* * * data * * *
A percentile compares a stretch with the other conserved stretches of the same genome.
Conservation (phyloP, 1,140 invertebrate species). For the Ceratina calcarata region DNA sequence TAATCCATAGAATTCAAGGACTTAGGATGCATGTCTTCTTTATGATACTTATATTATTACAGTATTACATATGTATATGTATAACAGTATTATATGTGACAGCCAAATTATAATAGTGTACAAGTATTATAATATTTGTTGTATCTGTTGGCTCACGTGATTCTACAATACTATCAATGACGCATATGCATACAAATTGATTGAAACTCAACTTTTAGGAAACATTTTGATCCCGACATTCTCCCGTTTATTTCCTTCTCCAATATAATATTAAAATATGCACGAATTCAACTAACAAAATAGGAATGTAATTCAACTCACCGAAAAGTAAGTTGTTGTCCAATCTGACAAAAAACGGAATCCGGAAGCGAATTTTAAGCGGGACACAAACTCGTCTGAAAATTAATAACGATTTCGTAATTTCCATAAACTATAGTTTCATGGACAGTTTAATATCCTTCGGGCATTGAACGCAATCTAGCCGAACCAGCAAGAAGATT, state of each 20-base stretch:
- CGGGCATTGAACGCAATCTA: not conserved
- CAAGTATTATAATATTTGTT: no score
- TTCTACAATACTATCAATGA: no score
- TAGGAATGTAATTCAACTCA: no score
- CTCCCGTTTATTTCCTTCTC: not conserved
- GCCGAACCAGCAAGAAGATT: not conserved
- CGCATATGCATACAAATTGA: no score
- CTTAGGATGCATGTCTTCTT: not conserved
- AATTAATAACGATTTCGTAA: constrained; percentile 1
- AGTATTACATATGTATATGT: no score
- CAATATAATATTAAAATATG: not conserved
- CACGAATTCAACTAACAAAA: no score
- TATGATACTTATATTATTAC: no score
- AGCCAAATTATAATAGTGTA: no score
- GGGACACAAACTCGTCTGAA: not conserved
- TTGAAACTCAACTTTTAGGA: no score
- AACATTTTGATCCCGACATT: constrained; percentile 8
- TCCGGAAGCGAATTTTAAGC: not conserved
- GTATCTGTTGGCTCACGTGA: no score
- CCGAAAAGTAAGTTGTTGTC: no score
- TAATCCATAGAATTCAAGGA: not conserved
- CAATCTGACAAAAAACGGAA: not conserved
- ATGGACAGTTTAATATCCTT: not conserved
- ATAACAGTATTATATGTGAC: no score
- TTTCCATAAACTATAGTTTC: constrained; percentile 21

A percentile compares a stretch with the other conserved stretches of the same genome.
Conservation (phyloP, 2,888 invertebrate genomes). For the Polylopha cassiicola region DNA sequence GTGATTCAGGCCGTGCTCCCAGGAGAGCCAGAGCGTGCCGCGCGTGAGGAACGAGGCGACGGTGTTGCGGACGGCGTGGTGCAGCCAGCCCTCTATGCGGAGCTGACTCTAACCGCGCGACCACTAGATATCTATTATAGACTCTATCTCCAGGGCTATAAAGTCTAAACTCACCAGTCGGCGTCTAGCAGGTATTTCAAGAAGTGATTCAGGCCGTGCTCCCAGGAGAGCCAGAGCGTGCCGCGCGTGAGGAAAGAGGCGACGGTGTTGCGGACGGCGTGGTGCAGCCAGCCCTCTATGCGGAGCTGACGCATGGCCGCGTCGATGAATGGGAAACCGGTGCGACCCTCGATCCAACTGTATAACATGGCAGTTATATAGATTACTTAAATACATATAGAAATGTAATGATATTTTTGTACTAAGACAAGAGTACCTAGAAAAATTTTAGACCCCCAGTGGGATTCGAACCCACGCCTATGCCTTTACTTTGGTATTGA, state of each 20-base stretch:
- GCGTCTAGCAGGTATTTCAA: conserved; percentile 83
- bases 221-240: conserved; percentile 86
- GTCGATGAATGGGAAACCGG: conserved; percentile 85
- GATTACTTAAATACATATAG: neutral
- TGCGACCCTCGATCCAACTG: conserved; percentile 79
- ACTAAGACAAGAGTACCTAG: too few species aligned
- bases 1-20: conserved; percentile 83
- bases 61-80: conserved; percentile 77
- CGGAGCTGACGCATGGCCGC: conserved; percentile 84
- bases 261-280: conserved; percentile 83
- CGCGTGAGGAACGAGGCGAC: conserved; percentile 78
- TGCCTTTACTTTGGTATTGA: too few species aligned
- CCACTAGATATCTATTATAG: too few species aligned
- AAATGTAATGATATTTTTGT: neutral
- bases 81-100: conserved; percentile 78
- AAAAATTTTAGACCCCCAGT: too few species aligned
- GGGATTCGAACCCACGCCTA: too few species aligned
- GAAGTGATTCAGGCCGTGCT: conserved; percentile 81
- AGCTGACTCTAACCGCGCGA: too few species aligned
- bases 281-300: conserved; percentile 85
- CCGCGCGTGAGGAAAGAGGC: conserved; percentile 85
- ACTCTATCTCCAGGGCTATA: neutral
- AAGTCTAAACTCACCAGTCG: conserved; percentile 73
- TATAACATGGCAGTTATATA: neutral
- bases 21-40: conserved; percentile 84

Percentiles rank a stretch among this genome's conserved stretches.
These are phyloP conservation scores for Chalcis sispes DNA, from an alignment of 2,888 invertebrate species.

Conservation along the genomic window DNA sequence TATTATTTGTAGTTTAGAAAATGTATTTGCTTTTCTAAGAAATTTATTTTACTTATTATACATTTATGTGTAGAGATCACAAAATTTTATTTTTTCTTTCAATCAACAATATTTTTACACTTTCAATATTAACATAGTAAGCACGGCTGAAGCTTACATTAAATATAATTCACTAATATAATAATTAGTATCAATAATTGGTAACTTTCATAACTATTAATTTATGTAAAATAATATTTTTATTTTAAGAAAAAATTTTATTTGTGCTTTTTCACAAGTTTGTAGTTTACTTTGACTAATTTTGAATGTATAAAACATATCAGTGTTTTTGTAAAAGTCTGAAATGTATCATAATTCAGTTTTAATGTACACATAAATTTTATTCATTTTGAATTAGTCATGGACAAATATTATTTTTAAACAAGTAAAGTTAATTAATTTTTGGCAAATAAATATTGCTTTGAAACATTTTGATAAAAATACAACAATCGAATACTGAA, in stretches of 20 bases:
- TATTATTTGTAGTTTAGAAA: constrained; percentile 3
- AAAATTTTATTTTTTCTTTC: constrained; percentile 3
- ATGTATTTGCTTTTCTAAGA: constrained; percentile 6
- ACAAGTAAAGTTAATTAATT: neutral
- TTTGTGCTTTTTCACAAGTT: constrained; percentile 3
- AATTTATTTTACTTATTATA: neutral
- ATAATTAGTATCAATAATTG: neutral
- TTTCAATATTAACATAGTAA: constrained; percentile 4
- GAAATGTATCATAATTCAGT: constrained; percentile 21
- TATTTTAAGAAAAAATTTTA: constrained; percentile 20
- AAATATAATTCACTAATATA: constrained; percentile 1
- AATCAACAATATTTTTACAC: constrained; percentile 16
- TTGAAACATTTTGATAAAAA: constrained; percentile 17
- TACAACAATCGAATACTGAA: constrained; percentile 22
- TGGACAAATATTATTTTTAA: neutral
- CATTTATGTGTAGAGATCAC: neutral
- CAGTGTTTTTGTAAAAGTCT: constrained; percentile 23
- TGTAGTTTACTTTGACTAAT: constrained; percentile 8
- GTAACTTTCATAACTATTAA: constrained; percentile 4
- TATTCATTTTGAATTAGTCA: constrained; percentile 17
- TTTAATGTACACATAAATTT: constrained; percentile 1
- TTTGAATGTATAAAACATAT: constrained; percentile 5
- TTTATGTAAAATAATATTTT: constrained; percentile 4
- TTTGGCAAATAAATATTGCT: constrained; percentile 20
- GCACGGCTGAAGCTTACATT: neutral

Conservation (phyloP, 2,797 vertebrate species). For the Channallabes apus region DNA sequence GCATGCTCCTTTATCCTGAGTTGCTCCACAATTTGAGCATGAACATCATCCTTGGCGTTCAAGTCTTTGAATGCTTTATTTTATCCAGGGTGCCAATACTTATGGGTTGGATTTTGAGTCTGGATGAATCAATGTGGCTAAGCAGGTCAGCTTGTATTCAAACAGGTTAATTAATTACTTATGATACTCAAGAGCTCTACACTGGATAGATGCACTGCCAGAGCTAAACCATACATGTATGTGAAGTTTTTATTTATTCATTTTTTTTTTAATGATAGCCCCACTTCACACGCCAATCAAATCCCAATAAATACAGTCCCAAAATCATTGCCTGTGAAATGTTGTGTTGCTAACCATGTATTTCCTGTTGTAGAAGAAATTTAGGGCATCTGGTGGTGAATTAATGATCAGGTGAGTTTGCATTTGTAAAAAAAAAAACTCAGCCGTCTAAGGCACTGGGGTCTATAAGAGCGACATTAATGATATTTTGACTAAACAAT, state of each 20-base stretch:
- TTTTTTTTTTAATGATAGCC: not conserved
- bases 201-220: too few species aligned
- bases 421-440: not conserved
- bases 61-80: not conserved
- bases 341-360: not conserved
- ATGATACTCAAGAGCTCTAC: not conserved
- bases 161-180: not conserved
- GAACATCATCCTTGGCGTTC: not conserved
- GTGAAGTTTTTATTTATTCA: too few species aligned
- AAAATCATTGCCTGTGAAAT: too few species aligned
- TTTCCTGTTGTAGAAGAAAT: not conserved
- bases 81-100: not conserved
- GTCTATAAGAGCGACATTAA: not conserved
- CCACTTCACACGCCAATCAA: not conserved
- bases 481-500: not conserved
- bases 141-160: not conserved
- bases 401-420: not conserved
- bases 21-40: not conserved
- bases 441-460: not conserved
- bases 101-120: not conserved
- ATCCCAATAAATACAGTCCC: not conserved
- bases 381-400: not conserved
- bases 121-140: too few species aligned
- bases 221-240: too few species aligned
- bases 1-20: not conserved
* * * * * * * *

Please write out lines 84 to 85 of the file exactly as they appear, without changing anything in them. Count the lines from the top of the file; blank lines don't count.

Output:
- TTTTTTTTTTAATGATAGCC: not conserved
- bases 201-220: too few species aligned